Setting up systems is one of the quickest ways to improve efficiency. Experience within a system shows us how to improve the system itself.
A few weeks ago I went to a community organization to pick up some supplies. Their offering was well received and a lot of people showed up around the same time as me. It was terrible. The line was long, the service was slow, and everyone was grumpy. I felt bad for the volunteers. They were doing their best to help everyone, but they really didn’t know how to handle the situation and it made the experience terrible for everyone involved.
I debated whether or not I would go back the next week, but decided to give it another try. The second week was much better. They learned from the mistakes of the first week and had a much more robust and efficient system set up. The wait time was reduced, time in line was used for tasks that would speed up time at the front of the line, and the volunteers were better trained.
By the fourth week it was a well oiled machine. One of the fun things to watch was how the experienced volunteers trained the new ones. Unlike the first week when everyone was new and there was frantic discussion and on-the-fly changes, now the experienced volunteers trained the new ones on how the system works and why. The questions new volunteers asked were answered from a place of experience.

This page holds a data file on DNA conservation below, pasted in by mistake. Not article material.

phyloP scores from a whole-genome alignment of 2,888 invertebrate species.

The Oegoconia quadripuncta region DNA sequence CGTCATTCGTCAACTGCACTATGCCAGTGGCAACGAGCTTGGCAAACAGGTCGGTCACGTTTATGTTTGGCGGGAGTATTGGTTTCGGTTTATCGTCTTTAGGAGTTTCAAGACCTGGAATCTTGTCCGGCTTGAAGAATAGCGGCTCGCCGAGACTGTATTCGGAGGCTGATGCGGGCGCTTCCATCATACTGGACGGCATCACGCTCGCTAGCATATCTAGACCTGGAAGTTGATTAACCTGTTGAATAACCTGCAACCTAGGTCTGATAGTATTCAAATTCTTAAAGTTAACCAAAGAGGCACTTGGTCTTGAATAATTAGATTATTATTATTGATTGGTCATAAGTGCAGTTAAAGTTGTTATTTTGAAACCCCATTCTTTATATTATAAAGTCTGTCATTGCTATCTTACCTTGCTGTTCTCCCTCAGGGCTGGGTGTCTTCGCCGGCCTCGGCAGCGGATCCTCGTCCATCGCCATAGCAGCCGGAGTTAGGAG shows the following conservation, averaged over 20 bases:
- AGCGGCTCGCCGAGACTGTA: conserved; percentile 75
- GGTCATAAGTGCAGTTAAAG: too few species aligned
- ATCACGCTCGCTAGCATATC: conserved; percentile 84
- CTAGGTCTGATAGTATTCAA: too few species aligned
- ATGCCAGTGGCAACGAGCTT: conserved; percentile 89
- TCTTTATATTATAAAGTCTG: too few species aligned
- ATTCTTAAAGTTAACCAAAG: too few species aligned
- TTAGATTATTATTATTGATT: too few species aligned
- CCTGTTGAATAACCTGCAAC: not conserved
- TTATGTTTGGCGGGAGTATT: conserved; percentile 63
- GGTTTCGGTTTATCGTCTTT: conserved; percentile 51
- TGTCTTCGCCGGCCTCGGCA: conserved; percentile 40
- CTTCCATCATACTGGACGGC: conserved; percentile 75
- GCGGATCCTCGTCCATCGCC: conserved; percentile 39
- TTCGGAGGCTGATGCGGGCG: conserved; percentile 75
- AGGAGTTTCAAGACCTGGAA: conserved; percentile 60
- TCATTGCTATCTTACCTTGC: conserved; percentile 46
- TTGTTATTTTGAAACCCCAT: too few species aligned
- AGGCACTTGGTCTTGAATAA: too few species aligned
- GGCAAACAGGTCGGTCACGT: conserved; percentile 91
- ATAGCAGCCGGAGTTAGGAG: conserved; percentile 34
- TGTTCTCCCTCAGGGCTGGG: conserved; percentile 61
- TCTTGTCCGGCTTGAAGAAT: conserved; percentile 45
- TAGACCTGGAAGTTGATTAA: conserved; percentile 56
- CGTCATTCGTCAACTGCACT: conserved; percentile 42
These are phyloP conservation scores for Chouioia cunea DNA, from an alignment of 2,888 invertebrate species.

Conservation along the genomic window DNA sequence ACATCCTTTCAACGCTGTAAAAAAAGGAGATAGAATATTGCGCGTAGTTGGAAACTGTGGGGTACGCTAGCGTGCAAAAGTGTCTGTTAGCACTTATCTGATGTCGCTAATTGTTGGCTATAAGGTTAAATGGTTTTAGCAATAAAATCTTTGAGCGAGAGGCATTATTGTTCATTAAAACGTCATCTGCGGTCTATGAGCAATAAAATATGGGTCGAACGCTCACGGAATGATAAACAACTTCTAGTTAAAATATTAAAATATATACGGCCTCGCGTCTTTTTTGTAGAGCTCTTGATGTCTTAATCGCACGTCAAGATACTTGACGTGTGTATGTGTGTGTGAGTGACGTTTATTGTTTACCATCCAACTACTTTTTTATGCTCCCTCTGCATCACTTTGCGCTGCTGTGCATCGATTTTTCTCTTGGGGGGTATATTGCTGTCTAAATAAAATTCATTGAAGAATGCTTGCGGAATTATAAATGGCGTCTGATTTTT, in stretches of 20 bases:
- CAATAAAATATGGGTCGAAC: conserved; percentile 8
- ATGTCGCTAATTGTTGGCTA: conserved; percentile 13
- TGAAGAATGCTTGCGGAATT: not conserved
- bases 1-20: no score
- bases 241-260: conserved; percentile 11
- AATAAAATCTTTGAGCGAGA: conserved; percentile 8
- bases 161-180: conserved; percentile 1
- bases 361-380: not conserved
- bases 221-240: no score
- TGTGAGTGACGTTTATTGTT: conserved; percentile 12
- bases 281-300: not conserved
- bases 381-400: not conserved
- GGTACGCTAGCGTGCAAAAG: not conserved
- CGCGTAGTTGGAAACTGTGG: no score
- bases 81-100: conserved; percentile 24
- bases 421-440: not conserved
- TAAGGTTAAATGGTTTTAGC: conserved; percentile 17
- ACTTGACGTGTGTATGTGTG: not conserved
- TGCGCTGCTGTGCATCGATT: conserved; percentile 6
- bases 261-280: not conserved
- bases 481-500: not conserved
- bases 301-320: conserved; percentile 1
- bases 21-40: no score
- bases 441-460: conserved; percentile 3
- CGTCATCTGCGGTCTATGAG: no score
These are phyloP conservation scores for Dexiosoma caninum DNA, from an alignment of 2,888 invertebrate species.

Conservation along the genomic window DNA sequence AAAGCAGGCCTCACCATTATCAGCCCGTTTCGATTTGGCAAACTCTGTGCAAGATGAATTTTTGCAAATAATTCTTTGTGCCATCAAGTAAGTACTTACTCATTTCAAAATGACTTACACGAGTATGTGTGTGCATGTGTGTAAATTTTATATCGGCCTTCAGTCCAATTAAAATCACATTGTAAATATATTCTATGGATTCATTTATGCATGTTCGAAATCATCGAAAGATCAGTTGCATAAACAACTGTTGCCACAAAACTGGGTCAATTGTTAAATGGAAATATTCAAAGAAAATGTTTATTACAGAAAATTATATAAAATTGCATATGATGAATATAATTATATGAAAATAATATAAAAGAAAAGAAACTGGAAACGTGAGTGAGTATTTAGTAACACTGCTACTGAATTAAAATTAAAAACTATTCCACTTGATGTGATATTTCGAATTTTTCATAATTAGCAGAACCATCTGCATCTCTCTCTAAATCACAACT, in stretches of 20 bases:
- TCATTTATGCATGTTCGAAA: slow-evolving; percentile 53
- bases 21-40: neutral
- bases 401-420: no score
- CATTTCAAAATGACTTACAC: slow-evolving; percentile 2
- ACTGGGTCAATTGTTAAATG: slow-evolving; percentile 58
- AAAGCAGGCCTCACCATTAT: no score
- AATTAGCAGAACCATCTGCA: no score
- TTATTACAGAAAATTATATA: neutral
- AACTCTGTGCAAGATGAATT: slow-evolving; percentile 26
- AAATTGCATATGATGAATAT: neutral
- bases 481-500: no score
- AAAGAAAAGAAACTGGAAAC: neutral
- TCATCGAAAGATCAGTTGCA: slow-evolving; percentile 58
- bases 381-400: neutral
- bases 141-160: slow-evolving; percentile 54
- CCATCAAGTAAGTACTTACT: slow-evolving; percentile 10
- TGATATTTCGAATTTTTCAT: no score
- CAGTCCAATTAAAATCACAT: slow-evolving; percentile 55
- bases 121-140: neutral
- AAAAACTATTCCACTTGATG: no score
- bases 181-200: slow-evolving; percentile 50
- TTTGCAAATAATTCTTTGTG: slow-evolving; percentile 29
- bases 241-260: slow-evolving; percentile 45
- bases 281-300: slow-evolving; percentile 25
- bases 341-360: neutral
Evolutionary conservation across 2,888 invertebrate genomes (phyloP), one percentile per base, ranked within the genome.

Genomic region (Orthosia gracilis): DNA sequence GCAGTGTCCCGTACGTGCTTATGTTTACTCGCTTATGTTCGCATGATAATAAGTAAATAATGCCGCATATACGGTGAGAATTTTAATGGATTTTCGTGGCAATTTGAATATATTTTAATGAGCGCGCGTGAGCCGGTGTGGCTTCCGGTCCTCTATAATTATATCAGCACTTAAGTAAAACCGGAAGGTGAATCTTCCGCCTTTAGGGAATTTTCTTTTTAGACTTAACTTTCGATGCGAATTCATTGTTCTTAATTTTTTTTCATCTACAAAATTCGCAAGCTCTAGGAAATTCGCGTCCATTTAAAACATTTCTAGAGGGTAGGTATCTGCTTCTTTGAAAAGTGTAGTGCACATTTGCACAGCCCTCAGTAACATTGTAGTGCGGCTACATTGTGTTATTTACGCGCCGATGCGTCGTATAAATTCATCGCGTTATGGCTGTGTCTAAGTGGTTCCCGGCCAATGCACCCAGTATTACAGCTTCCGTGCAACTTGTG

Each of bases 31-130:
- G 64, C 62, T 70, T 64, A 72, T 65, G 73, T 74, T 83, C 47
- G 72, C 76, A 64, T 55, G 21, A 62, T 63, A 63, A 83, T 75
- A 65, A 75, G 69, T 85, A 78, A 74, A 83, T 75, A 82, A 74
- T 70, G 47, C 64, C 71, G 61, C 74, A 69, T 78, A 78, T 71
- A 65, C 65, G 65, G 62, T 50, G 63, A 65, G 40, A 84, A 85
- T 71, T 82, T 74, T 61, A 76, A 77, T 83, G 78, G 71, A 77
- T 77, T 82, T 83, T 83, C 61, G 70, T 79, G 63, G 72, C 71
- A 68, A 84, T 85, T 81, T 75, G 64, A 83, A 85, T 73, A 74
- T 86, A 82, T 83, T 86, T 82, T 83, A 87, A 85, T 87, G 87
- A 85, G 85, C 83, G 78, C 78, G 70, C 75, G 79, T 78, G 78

In our work, creating systems improves processes and efficiency. But don’t overlook the value of tweaking the system based on experiences within it. Those small changes can be the difference between a good customer experience and a great one.
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